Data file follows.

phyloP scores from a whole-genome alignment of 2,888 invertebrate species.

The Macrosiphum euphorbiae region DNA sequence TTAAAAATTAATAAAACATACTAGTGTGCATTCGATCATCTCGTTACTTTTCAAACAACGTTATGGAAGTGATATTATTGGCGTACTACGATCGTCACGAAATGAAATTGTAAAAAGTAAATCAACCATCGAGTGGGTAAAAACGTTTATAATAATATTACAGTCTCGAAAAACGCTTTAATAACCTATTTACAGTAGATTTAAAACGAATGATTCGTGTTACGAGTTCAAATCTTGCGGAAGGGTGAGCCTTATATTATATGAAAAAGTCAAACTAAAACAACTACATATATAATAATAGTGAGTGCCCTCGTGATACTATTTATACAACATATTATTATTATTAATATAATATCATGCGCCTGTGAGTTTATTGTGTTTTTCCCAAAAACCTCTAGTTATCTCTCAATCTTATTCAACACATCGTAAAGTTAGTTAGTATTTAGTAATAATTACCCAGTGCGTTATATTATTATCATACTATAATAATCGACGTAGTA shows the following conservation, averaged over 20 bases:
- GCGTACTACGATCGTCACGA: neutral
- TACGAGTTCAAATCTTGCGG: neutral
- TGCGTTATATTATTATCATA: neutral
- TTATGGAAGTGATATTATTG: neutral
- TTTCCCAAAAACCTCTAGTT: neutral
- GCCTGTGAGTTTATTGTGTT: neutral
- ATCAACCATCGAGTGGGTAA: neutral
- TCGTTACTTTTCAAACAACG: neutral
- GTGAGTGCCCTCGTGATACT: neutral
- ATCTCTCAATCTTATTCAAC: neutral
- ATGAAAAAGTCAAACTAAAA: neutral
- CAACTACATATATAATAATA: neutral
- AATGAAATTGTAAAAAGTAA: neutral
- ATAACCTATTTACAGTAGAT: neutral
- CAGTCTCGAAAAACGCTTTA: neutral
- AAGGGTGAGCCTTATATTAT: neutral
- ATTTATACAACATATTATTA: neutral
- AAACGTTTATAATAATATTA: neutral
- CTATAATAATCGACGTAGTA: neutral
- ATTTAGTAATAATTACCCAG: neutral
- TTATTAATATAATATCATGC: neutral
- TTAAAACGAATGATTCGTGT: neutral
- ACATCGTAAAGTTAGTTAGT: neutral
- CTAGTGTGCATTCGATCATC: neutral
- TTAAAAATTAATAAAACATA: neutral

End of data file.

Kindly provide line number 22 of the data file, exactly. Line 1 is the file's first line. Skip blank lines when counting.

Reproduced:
- ATTTAGTAATAATTACCCAG: neutral